The White Tiger ~~ Aravind Adiga


Description
The White Tiger by Aravind Adiga
Balram Halwai is a complicated man. Servant. Philosopher. Entrepreneur. Murderer. Over the course of seven nights, Balram tells us the terrible and transfixing story of how he came to be a success in life -- having nothing but his own wits to help him along. And with a charisma as undeniable as it is unexpected, Balram teaches us that religion doesn't create virtue, and money doesn't solve every problem -- but decency can still be found in a corrupt world, and you can get what you want out of life if you eavesdrop on the right conversations. />
Amoral, irreverent, deeply endearing, and utterly contemporary, this novel is an international sensation -- and a startling, provocative debut.
Full Synopsis
About the Book
  • Published:
    May-2008
  • Formats:
    Print / eBook / Audio
  • Pages:
    304
  • Purchase:
    Buy
Time Period
  • Contemporary

 

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The White Tiger is the first novel by Indian author, Aravind Adiga. The narrative takes the form of a series of eight rambling emails sent over the period of a week from Balram Halwai aka Munna aka The White Tiger to Chinese Premier Wen Jiabao on the eve of his visit to India, and describes how Balram advanced from half-baked school boy son of a rickshaw puller to lowly teashop employee in Laxmangarh to chauffeur of rich Landlords in Delhi to fugitive wanted for the murder of his former employer to Bangalore entrepreneur. All this, under the guise of advising the Premier on producing much-needed entrepreneurs for China. Along the way, Balram comments on the divide in India between the rich and the poor, the powerful and the powerless, and details the bribery and corruption that are de rigeur in India. Adiga’s India is slums and sewage, shopping malls and traffic jams, call centres and cockroaches. As the main character, Balram is neither endearing nor wholly odious; in fact none of the characters will hold the reader’s interest for long. Some of Adiga’s descriptive prose is excellent, but this is not really enough to make this a “blazingly savage and brilliant” novel as described on the front cover. Winner of the Man Booker Prize for 2008, this is a pleasant enough read, at times blackly funny, but a far cry in quality from the works by those other Indian authors that won the Man Booker Prize in 1997 and 2006.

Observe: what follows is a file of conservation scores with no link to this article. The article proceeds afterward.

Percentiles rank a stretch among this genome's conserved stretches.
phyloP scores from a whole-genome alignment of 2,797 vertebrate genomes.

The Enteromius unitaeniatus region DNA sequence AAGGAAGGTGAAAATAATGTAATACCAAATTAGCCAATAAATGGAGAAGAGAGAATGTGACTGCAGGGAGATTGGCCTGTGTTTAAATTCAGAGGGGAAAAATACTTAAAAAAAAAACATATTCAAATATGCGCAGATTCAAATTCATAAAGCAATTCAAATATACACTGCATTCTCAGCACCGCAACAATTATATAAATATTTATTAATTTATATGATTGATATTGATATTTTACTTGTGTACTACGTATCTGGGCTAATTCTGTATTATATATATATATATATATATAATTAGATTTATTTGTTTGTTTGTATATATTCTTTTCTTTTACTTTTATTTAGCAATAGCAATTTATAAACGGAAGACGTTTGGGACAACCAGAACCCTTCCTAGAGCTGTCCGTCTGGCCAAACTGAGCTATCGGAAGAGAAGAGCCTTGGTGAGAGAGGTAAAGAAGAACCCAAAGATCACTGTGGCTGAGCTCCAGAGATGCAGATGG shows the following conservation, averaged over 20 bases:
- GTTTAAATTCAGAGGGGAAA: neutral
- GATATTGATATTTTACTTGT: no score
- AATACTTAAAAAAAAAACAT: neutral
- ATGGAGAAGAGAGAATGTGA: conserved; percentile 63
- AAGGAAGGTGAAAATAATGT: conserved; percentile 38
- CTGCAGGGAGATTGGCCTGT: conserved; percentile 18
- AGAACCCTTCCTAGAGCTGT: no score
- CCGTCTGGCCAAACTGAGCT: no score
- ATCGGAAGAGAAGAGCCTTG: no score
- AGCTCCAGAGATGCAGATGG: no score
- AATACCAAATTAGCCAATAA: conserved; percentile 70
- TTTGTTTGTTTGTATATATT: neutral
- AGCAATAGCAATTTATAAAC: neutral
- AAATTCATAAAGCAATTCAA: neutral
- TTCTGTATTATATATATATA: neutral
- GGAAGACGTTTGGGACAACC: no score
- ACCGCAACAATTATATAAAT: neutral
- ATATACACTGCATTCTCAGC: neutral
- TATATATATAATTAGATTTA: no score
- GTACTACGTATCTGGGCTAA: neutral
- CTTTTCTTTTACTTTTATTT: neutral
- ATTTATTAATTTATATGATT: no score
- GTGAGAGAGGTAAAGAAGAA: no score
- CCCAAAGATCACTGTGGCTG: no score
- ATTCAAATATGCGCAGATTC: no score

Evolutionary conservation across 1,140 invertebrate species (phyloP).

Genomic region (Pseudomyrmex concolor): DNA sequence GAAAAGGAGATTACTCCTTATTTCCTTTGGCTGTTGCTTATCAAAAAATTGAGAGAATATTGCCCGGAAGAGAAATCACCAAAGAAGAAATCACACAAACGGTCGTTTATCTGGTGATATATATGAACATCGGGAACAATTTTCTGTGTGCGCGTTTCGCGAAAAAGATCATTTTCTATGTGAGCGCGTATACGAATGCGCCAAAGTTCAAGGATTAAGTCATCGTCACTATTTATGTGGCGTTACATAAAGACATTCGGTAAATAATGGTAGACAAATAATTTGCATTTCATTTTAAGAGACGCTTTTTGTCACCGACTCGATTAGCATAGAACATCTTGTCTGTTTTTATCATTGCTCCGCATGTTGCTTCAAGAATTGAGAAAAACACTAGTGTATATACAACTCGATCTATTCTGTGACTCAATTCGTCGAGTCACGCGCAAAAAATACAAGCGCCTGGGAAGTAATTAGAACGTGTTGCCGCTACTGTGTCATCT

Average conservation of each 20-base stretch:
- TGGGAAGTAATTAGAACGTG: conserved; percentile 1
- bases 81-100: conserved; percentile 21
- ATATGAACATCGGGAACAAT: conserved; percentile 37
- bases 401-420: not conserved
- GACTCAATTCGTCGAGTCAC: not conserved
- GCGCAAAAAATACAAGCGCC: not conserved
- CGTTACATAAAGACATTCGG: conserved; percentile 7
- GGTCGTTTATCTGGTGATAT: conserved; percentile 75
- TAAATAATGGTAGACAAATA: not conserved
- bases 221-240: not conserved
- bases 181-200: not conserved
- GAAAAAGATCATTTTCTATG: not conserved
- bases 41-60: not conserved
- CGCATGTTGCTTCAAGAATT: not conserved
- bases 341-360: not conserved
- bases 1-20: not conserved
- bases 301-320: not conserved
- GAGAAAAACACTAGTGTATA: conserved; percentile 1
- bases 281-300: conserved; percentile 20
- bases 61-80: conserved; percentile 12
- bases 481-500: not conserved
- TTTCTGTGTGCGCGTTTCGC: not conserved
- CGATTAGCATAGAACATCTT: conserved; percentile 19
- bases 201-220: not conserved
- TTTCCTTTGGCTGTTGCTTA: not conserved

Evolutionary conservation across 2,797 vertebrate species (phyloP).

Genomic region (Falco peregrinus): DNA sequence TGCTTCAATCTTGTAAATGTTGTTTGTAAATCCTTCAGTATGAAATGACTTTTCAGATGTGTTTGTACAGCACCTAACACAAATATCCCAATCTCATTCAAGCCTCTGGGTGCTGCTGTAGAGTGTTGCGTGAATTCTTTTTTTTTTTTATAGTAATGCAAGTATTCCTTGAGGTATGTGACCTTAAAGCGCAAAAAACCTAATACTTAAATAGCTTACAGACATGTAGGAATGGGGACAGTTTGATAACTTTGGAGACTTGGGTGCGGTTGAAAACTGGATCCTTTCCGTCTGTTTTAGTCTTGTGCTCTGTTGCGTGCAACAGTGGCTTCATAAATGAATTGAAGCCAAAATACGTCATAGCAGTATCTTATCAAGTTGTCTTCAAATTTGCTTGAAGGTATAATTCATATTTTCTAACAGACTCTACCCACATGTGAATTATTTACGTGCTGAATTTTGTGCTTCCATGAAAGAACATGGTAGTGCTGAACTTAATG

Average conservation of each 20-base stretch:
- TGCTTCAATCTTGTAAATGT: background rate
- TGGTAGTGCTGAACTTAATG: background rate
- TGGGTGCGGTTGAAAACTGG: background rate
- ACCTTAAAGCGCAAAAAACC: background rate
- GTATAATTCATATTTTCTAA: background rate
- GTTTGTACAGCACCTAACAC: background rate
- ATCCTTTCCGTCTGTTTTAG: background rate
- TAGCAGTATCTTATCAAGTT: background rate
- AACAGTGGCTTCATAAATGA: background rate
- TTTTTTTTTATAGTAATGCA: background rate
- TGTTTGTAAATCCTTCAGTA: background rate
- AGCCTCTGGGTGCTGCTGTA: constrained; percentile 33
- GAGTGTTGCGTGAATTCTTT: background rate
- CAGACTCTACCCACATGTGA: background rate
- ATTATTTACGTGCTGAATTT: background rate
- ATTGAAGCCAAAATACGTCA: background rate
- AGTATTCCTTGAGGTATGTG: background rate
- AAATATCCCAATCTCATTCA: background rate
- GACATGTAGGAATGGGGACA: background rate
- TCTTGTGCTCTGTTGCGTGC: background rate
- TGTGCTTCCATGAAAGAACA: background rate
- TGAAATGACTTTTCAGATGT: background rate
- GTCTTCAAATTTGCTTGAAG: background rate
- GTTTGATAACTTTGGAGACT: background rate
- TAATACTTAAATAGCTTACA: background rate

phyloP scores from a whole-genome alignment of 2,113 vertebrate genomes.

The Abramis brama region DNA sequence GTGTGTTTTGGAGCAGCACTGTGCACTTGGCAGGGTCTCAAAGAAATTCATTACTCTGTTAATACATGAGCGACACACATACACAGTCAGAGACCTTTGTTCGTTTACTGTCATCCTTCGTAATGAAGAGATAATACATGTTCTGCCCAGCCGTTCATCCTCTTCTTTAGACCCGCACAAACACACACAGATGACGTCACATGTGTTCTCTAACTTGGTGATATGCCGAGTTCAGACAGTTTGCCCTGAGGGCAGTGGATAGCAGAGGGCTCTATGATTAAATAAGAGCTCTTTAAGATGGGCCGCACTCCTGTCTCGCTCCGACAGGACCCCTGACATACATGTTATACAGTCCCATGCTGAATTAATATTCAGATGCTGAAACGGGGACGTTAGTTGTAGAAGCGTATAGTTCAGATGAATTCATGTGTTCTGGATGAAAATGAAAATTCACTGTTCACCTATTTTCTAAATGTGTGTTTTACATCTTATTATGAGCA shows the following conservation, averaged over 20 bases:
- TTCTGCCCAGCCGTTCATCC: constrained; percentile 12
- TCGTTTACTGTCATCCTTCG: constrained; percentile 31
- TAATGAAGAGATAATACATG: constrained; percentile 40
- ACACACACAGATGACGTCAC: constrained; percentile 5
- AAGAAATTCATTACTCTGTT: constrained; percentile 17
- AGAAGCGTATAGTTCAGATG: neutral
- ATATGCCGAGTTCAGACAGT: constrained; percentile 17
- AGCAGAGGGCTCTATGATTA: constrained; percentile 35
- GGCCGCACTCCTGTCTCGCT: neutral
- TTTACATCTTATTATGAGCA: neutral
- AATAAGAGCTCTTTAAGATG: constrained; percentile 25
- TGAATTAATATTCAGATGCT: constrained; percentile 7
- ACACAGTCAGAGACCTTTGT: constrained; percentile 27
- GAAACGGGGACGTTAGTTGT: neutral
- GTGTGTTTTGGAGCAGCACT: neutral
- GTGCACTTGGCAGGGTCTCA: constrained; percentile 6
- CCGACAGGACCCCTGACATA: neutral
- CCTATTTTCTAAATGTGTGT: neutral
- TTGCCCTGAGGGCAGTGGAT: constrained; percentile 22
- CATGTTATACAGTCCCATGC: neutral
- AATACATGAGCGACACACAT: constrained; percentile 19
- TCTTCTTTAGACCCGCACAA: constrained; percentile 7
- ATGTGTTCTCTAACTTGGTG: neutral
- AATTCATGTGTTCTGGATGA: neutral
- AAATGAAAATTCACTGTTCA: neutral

Marianne
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